US-S. Korean military drills go ahead despite North’s threats  

Children perform a dance at a polling station on Sunday during voting for deputies to the Pyongyang City People’s Assembly. (AFP)
Updated 22 July 2019

US-S. Korean military drills go ahead despite North’s threats  

  • Joint training exercise may affect denuclearization talks

SEOUL: South Korean and US troops will conduct a scheduled joint training exercise next month but in a low-key manner, a senior presidential security adviser from South Korea has confirmed.
This is despite warnings by North Korea that the exercise may affect the resumption of denuclearization talks between Washington and Pyongyang.
“The nature of the exercise is not offensive … and is for strengthening the alliance,” said Choi Jong-kun, the secretary for peace planning to President Moon Jae-in, during the Aspen Security Forum in Colorado on Saturday.
Choi told reporters that the exercise would largely involve computer simulations and few troops in the field, an apparent move not to intimidate the North, which has routinely condemned military drills by South Korea and the US.
On July 16, North Korea’s Foreign Ministry accused the US of readying for war by holding military drills with South Korea, hinting at the possibility of resuming missile and nuclear tests.
“It is crystal clear that it is an actual drill and a rehearsal of war aimed at militarily occupying our Republic by surprise attack and rapid dispatch of large-scale reinforcements,” the ministry said. “With the US unilaterally reneging on its commitments, we are gradually losing our justifications to follow through on the commitments we made with the US as well.”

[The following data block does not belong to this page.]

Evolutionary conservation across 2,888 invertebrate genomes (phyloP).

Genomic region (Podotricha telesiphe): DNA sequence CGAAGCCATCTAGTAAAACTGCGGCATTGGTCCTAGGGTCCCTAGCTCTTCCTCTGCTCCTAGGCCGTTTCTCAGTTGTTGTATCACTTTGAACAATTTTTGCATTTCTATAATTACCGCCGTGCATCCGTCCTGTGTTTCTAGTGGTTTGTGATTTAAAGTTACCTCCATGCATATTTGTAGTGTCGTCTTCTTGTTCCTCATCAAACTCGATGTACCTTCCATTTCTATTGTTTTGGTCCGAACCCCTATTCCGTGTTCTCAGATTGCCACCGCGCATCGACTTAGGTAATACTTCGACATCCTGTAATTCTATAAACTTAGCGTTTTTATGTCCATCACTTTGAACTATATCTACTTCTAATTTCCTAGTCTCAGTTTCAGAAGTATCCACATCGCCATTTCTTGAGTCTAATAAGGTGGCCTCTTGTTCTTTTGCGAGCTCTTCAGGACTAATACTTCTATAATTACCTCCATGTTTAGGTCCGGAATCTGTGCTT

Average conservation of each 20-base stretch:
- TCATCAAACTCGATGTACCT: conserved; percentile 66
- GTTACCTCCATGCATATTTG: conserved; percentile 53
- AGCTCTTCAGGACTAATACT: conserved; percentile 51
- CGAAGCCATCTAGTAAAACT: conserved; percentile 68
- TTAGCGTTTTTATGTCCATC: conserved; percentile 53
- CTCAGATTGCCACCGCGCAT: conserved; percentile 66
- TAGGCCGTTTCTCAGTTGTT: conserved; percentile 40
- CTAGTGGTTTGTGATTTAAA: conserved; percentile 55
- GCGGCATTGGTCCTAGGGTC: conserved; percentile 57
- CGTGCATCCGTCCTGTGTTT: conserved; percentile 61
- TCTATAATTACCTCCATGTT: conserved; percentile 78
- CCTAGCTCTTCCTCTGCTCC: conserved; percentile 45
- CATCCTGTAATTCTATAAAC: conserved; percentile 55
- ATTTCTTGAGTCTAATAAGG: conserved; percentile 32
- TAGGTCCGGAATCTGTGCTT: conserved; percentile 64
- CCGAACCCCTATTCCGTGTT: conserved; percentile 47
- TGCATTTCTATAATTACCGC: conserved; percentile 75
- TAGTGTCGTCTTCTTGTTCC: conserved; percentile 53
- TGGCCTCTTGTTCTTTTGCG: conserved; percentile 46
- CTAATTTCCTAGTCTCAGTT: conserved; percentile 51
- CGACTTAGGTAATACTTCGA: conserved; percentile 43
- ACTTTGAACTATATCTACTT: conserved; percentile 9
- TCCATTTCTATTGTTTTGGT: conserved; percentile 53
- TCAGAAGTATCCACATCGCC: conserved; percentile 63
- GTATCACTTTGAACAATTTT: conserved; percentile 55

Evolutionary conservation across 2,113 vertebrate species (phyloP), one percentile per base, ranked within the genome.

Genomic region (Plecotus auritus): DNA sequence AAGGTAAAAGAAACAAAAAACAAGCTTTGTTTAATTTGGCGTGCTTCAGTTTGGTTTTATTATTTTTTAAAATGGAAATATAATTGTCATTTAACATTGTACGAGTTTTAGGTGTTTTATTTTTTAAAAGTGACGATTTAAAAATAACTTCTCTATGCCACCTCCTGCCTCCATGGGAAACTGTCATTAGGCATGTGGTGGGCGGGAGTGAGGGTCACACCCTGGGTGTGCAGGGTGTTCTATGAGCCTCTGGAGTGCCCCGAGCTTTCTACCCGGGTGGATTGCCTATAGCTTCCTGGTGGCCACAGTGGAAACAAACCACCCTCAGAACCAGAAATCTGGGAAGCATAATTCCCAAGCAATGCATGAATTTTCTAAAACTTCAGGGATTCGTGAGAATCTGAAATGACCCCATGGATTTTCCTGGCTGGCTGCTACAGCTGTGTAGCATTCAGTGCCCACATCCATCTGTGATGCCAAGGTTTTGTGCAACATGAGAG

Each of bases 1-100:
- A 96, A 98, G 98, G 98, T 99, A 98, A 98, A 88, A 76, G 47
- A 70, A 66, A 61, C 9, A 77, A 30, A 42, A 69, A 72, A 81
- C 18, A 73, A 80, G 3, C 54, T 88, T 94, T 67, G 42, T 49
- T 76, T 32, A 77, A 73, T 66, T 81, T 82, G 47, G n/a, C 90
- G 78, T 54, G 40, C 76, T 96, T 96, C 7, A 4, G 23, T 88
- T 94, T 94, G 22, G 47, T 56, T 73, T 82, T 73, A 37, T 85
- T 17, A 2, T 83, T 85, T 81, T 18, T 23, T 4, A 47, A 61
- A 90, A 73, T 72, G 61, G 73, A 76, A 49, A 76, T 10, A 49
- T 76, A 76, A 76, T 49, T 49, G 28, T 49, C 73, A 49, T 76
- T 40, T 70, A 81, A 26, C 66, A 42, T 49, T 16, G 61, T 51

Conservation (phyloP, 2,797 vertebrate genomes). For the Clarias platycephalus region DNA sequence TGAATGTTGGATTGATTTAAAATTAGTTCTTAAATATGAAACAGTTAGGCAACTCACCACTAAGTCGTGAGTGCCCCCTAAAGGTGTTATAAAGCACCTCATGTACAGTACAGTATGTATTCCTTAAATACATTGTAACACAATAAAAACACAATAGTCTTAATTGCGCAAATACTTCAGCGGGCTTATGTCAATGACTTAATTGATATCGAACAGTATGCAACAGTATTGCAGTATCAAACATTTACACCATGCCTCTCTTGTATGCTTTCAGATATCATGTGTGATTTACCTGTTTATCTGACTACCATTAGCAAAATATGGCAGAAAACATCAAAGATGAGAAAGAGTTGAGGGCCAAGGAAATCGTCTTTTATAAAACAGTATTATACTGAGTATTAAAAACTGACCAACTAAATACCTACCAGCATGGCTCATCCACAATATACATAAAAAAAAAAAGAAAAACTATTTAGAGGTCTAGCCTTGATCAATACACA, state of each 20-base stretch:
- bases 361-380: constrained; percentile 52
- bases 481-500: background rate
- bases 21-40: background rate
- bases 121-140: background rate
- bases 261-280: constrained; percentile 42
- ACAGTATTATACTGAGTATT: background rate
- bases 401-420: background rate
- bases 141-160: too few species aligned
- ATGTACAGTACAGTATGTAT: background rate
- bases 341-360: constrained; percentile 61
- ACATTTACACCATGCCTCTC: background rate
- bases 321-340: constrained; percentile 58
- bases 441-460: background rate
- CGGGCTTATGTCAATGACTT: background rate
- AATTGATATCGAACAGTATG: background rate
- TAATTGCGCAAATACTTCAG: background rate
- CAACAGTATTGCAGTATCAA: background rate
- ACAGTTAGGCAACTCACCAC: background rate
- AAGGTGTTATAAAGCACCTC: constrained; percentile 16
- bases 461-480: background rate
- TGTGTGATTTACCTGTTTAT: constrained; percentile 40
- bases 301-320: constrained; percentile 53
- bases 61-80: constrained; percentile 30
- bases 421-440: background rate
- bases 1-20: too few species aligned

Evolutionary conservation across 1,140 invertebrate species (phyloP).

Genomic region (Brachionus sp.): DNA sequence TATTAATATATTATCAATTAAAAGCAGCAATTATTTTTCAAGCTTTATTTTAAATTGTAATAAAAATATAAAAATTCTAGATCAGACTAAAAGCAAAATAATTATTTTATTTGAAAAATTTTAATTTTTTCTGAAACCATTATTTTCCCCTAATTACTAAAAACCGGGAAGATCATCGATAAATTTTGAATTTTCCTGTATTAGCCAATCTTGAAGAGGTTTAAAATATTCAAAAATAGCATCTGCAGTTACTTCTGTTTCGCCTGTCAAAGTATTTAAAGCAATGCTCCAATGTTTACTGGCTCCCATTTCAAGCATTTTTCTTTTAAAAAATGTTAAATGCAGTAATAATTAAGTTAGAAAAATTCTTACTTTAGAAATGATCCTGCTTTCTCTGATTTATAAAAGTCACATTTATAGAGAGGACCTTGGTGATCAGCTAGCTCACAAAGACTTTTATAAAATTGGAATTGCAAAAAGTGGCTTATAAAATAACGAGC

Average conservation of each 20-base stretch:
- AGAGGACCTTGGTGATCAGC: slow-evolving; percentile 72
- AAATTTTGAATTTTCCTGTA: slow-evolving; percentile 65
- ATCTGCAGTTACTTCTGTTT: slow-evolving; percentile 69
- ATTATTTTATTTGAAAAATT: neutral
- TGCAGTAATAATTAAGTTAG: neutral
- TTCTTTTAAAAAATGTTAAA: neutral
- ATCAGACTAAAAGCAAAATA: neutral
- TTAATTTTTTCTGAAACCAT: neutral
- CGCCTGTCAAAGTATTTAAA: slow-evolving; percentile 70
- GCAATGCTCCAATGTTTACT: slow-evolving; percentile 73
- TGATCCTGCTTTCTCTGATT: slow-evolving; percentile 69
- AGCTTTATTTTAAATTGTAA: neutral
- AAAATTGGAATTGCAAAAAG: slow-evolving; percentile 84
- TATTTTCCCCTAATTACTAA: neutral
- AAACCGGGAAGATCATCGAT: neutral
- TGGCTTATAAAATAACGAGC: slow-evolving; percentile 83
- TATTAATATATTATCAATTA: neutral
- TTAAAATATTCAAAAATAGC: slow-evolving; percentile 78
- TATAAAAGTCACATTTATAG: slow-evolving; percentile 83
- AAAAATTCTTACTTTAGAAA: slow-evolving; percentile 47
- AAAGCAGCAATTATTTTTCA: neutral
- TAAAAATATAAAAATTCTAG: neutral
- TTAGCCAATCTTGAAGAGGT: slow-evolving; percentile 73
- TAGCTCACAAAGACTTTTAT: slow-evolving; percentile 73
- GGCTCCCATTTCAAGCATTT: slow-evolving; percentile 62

The exercise the North has criticized is the “Alliance 19-2” scheduled for Aug. 5 and Aug. 23. Previously, the US-South Korean joint exercise in the latter part of the year was called the Ulchi Freedom Guardian (UFG), a command post operation centered on computer-simulated war games in response to a scenario of all-out war with the North.
The UFG was announced to end in June last year following a summit between US President Donald Trump and North Korean leader Kim Jong-un. Earlier this year, the defense authorities agreed to end their springtime large-scale exercise as part of efforts to help facilitate the denuclearization negotiations.
The nuclear disarmament talks, however, have been stalled since the Trump-Kim summit in Hanoi, Vietnam collapsed over the relief of sanctions against the communist regime. Trump and Kim had a surprise meeting on June 30 at the border village of Panmunjom within the demilitarized zone that divides the two Koreas and agreed to resume working-level denuclearization talks.

FASTFACT

US President Donald Trump and North Korean leader Kim Jong Un had a surprise meeting on June 30 at the border village of Panmunjom within the demilitarized zone that divides the two Koreas and agreed to resume working-level denuclearization talks.

American diplomatic and military leaders have rejected the North’s objections to the joint drills.
“I think we’re doing exactly what President Trump promised Chairman Kim we would do with respect to those exercises,” US Secretary of State Mike Pompeo said in an interview with the EWTN Catholic television network, a day after North Korea issued the statement about the exercise.
Adm. Phil Davidson, commander of US Indo-Pacific Command, said that North Korea had no reason to protest about military exercises on the Korean Peninsula.
“I can tell you my orders are to execute that exercise in April,” Davidson said during the Aspen forum on Thursday. “And I’ll say this about North Korean rhetoric: They have neither lowered nor raised their own exercise profile from before this negotiation … so they have little to complain about.”
Officials from Seoul’s Defense Ministry said that the Alliance19-2 is to proceed but the term “alliance” would be dropped in a move not to provoke the North. Instead, the exercise would be called a drill aimed at evaluating the South Korean military’s capability to take over wartime command authority from the US military.